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Independent schools inspection annual conferences 2014 Bradley Simmons, National Director, Independent schools John Seal HMI, Special Advisor to Independent.

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Presentation on theme: "Independent schools inspection annual conferences 2014 Bradley Simmons, National Director, Independent schools John Seal HMI, Special Advisor to Independent."— Presentation transcript:

1 Independent schools inspection annual conferences 2014 Bradley Simmons, National Director, Independent schools John Seal HMI, Special Advisor to Independent schools Jos Parsons, Principal Officer, Independent schools policy Heather Yaxley HMI, National Lead, Independent schools Birmingham, 8 October 2014 Manchester, 9 October 2014 London, 14 October 2014

2 Themes  What are inspections telling us?  How do we get to and stay good?  Inspections: present and future  The Department for Education: the role of the DfE and the reform programme for independent schools

3 Aims  Sharing information about inspection findings  Sharing current and future inspection developments  Reviewing key features of good and better schools  Providing opportunities for discussion, questions and to hear from the Department for Education (DfE)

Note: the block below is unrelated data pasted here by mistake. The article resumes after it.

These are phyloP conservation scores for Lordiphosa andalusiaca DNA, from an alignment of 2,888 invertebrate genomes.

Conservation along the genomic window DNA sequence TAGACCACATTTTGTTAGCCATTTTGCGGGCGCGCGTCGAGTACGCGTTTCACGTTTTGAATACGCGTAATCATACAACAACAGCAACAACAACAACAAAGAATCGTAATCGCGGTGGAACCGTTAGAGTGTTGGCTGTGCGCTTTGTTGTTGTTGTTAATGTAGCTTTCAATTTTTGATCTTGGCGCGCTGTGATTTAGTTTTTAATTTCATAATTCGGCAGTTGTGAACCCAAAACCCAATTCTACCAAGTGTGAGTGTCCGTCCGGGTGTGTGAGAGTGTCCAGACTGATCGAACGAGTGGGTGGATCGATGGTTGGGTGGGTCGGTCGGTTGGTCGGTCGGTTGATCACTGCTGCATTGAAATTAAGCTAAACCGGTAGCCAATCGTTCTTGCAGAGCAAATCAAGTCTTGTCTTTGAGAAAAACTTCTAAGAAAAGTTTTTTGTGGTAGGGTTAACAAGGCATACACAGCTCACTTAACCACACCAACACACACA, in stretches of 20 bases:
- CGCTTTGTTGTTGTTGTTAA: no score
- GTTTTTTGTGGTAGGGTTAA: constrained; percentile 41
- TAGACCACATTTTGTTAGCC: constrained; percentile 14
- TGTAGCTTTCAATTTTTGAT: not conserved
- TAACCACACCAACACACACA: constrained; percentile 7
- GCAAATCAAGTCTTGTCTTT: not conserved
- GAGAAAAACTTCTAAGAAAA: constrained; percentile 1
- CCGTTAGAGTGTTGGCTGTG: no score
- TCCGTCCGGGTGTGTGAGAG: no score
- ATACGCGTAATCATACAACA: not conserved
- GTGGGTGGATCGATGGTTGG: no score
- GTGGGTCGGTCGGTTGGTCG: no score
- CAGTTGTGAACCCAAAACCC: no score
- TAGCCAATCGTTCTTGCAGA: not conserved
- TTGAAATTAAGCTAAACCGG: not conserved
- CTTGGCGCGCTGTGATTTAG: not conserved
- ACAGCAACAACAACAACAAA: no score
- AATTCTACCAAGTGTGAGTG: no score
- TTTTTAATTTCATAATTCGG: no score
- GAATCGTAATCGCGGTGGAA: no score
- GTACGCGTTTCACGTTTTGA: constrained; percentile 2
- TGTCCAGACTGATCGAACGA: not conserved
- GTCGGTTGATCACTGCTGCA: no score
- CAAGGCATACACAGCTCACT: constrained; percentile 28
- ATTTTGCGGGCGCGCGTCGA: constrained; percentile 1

4 What do independent school inspections cover? The standard independent schools inspection has two parts: 1) Qualitative: key judgements based on Non-association independent schools inspection handbook (Please note: the revised versions of the handbook as well as other useful guidance documents are now available on the Ofsted website: schools/inspecting-schools/inspecting-independent-schools/main-inspection- documents-for-inspectors)http://www.ofsted.gov.uk/schools/for- schools/inspecting-schools/inspecting-independent-schools/main-inspection- documents-for-inspectors 2) Regulatory: the extent to which the school meets The Education (Independent School Standards) (England) Regulations 2010, as amended by The Education (Independent School Standards) (England) (Amendment) Regulations 2012

5 Inspection outcomes: September June 2014 Between September 2013 and June 2014 total of 248 schools were inspected. The overall effectiveness judgements:  32 were outstanding (12.9%)  146 were good (58.9%)  43 were adequate/requires improvement (17.3%)  27 were inadequate (10.9%)  70 (28.2%) of schools were judged as not providing a good education for their pupils  191 (77%) of schools judged to be good or better for quality of teaching  171 (69%) of schools were judged to be good or better for leadership and management

6 Inspection outcomes 2013/14: standards Up to June 2014, 78% met 100% of the standards and no schools failed more than 50% of all standards. However:  4% of schools failed to meet at least 90% of standards relating to premises and accommodation at schools  6% of schools failed to meet 90% of standards relating to welfare health and safety of pupils (including safeguarding)  The least well-met standard has been: ‘Arrangements are made to safeguard and promote the welfare of pupils at the school and have regard to guidance issued by the Secretary of State’: 23 schools inspected (9.3%) did not meet this standard